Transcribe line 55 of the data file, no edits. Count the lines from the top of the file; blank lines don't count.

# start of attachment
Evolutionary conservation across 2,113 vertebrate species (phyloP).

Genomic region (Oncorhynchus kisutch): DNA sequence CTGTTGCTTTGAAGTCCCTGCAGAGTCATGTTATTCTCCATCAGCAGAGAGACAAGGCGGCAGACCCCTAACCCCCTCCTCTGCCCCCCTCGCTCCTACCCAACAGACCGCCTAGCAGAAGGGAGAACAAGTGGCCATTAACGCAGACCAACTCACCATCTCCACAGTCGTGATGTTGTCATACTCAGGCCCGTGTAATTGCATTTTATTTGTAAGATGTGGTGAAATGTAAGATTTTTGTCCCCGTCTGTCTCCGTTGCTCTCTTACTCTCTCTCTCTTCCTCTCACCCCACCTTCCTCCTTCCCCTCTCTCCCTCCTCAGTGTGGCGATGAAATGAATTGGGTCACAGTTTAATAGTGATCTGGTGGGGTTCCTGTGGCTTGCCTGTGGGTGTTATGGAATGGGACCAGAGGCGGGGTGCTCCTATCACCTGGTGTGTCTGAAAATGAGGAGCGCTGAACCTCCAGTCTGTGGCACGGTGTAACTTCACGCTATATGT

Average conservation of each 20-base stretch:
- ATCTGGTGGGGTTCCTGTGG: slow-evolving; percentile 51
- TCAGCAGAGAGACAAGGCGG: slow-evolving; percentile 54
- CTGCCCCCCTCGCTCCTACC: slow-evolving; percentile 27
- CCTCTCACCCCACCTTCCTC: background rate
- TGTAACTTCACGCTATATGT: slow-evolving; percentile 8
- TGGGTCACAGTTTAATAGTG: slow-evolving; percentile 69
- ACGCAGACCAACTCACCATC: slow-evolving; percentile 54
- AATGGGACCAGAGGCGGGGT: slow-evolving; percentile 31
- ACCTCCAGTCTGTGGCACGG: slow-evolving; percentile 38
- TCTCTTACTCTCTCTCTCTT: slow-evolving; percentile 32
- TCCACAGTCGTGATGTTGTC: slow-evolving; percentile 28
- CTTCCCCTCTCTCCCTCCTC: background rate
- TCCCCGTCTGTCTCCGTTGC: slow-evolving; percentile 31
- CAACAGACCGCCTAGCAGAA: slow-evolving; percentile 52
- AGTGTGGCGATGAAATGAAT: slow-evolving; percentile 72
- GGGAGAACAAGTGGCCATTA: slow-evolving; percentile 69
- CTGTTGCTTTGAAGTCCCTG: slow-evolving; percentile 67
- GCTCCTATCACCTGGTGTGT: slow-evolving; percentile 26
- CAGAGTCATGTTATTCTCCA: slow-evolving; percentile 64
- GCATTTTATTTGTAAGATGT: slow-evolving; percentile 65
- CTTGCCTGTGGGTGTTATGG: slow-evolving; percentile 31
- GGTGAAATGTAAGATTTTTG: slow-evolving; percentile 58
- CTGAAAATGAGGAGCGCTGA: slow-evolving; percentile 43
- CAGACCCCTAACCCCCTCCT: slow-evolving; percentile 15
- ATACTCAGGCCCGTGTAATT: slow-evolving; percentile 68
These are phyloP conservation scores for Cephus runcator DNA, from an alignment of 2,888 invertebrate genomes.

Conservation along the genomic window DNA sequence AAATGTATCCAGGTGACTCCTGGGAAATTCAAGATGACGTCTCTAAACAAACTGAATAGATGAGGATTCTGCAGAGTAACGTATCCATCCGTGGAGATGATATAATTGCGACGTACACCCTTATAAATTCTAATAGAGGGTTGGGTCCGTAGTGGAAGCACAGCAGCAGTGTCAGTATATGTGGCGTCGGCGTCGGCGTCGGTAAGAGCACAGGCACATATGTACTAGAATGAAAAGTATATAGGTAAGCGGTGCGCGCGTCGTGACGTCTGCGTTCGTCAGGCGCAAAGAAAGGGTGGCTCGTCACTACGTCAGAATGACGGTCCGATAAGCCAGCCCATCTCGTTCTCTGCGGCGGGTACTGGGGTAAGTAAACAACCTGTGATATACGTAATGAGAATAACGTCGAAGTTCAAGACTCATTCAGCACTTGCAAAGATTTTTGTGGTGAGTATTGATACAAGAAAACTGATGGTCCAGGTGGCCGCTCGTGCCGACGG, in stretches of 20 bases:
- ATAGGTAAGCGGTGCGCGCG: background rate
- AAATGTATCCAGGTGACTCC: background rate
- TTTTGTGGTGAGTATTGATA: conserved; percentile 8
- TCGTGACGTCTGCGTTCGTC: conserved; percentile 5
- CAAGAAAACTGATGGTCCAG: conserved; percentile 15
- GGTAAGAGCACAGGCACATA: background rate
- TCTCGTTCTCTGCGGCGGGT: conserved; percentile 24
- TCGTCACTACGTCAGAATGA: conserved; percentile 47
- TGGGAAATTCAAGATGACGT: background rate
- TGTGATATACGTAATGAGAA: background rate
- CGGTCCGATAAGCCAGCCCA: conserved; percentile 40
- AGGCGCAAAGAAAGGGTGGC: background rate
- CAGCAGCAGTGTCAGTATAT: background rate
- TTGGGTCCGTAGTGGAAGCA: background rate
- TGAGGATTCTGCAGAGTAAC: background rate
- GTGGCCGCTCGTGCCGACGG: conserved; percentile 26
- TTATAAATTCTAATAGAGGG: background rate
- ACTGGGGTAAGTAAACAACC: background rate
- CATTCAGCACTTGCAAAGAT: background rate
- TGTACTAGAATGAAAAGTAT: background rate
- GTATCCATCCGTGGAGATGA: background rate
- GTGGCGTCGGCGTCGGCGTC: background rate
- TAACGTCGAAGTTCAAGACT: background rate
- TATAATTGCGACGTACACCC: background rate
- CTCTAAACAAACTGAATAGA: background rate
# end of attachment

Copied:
- CTCTAAACAAACTGAATAGA: background rate